The sig­nif­i­cance of be­ing seen

The cre­ators of a new show are bring­ing queer is­sues to the fore and into peo­ple’s houses to open LGBTI+ di­a­logue

Mail & Guardian - - Culture - Nigel T Pa­tel

Find­ing con­tent that re­flects your re­al­ity is dif­fi­cult. Find­ing con­tent on tele­vi­sion that re­flects your own par­tic­u­lar ex­pe­ri­ence with iden­tity is even more dif­fi­cult. De­spite on­go­ing de­vel­op­ments in queer ad­vo­cacy on the African con­ti­nent, queer com­mu­ni­ties re­main largely un­der­rep­re­sented, par­tic­u­larly on tele­vi­sion. Although our sto­ries do make ap­pear­ances in the me­dia, they are of­ten oned­i­men­sional, Euro­cen­tric and only in­cluded for a “slice of di­ver­sity”.

Iranti-Org, a queer hu­man-rights vis­ual me­dia or­gan­i­sa­tion in Johannesburg, is re­spond­ing to this void with a new tele­vi­sion show ti­tled Siyani­bona. Part­nered with Soweto TV, a plat­form that has an au­di­ence reach of four mil­lion, the show will run un­til De­cem­ber af­ter its launch last month.

Ded­i­cated to queer con­tent, Siyani­bona’s 13 episodes ex­am­ine the state of les­bian, gay, bi­sex­ual, trans­gen­der, in­ter­sex and other (LGBTI+) ad­vo­cacy and life in Africa, high­light­ing sto­ries of dis­crim­i­na­tion and the peo­ple who come to­gether to fight it. So far, the show has tack­led LGBTI+ hate crimes, in­ter­sex aware­ness and trans­gen­der vis­i­bil­ity, to name but a few.

Jab­u­lani Pereira, the direc­tor of Iranti-Org and ex­ec­u­tive pro­ducer of the show, says that, “over the past five years, Iranti has made over 100 short films. These have been pack­aged for Siyani­bona along­side two main pre­sen­ters in or­der to en­cour­age dis­cus­sion around gen­der, sex and sex­u­al­ity.” As a way to ap­proach top­ics that aren’t tra­di­tion­ally talked about in house­holds, Siyani­bona has cre­ated an op­por­tu­nity to have con­ver­sa­tions about queer­ness in the pri­vacy of peo­ple’s homes.

Pereira de­scribes the show as “lo­calised sto­ries, many of which are in in­dige­nous lan­guages, which are about the queer com­mu­nity, by the queer com­mu­nity”. Siyani­bona marks Iranti’s first en­try into main­stream tele­vi­sion, which comes with its own dif­fi­cul­ties.

Pereira ad­mits that the or­gan­i­sa­tion has had prob­lems with fi­nanc­ing the project. “Many donors want to fund queer work that is strictly and tra­di­tion­ally pol­icy-based. They do not see the op­por­tu­ni­ties that arise in re­la­tion to main­stream me­dia and its abil­ity to reach au­di­ences.”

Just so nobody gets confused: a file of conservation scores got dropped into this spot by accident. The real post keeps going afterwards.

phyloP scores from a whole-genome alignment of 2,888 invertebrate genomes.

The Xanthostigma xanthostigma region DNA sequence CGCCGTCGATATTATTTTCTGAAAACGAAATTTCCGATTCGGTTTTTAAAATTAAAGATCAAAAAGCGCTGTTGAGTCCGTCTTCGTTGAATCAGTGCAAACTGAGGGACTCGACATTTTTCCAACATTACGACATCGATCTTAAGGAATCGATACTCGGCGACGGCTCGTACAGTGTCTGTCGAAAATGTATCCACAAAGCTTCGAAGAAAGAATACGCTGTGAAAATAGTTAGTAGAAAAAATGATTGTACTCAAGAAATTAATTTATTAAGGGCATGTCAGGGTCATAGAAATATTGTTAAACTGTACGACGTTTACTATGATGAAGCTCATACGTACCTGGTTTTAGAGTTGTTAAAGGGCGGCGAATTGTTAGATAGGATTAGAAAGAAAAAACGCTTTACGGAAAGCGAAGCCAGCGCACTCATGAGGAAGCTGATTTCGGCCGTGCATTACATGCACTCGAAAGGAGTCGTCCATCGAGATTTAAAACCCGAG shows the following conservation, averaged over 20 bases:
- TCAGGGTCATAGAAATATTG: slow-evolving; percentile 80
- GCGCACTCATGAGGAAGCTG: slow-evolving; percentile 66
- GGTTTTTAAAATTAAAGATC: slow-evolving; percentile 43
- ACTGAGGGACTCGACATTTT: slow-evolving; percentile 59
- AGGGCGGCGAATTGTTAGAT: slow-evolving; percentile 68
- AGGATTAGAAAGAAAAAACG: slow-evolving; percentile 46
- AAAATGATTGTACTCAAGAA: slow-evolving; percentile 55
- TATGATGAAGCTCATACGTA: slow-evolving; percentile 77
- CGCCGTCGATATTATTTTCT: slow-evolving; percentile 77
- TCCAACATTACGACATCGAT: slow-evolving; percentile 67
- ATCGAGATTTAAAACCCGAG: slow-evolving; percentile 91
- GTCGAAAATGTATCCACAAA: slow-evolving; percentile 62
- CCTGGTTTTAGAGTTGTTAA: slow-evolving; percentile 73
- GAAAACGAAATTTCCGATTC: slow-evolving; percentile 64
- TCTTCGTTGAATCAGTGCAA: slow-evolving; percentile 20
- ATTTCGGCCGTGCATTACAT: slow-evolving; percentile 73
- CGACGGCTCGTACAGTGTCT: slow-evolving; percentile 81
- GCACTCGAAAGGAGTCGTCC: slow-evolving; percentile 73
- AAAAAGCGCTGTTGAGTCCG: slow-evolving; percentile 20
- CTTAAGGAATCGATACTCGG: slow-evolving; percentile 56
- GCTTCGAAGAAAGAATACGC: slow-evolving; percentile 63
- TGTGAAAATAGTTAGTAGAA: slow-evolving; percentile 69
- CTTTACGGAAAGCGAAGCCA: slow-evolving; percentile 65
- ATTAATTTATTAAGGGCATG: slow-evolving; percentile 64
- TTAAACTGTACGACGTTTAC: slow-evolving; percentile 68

One such op­por­tu­nity that Siyani­bona takes ad­van­tage of is in us­ing a lan­guage about LGBTI+ is­sues that is sim­ple and ac­ces­si­ble to a wide au­di­ence. By break­ing down ter­mi­nol­ogy in un­der­stand­able ways, the show brings out the hu­man­ity in the lives it show­cases. No doubt its abil­ity to do this is partly owed to the in­put of the team, who are all mem­bers of the LGBTI+ com­mu­nity, from the scriptwrit­ers to the peo­ple be­hind the cam­era.

Along­side the queer pro­duc­tion team, each episode ends with a prac­ti­cal tool, be it a re­sponse to a ques­tion or a key re­source to con­tact. Tani Anakak, one of the show’s co­p­re­sen­ters, com­ments that a forth­com­ing episode on World Aids Day was a “par­tic­u­larly pow­er­ful one to shoot” as a re­sult of a ques­tion that is asked about HIV and health­care. Anakak, who has lost a num­ber of friends to Aids, said it was “great to dis­cuss and cre­ate aware­ness around the ad­vance­ments in medicine in re­la­tion to HIV, such as PrEP [pre­ex­po­sure pro­phy­laxis], a med­i­ca­tion HIV-neg­a­tive peo­ple can take to help pre­vent them from be­com­ing HIV pos­i­tive”.

Agree­ing with this ap­pre­ci­a­tion of the show’s abil­ity to af­fect peo­ple’s lives, another co­p­re­sen­ter, Kumkani Sivu Si­wisa, notes how Siyani­bona is some­thing they would want their fam­ily to watch.

“The show sends the mes­sage that, when we are ad­vo­cat­ing for the rights of LGBTI+ peo­ple, we are ad­vo­cat­ing for the rights of black peo­ple, women and chil­dren.”

Siyani­bona is a vis­ual re­minder of the in­ter­con­nect­ed­ness of op­pres­sion. Its mul­ti­di­men­sional fo­cus and ap­proach make the show stand out be­cause it ac­knowl­edges that rep­re­sen­ta­tion alone is not lib­er­a­tion. In­stead, it recog­nises that rep­re­sen­ta­tion is the start­ing point from which to ef­fect change. By por­tray­ing the re­al­i­ties that queer Africans face, the show pro­vides truth­ful de­pic­tions that are em­pow­er­ing and in­for­ma­tive for ev­ery­one.

Look­ing to the fu­ture, the team is op­ti­mistic that Siyani­bona will con­tinue to have an ef­fect af­ter it fin­ishes air­ing on Soweto TV.

“We want to make the show avail­able, free of charge, on our YouTube chan­nel. Pos­si­bly also reach out to other main­stream tele­vi­sion to cre­ate more queer con­tent and ex­pand the work,” Pereira says.

Siyani­bona’s im­por­tance is mul­ti­di­men­sional. For many, the au­then­tic queer sto­ries will be sig­nif­i­cant be­cause they may be the first or only ones in which peo­ple ei­ther see ex­pe­ri­ences sim­i­lar to theirs, or learn about ex­pe­ri­ences dif­fer­ent from their own. It is a sin­cere hope that the show has the abil­ity to trans­form feel­ings of con­fu­sion, lone­li­ness and fear into safety, af­fir­ma­tion and hope.

Ded­i­cated to queer con­tent: Siyani­bona is a new tele­vi­sion show that en­cour­ages dis­cus­sion about gen­der, sex and sex­u­al­ity while telling the sto­ries of the queer com­mu­nity. Photo: Gugu Mandla

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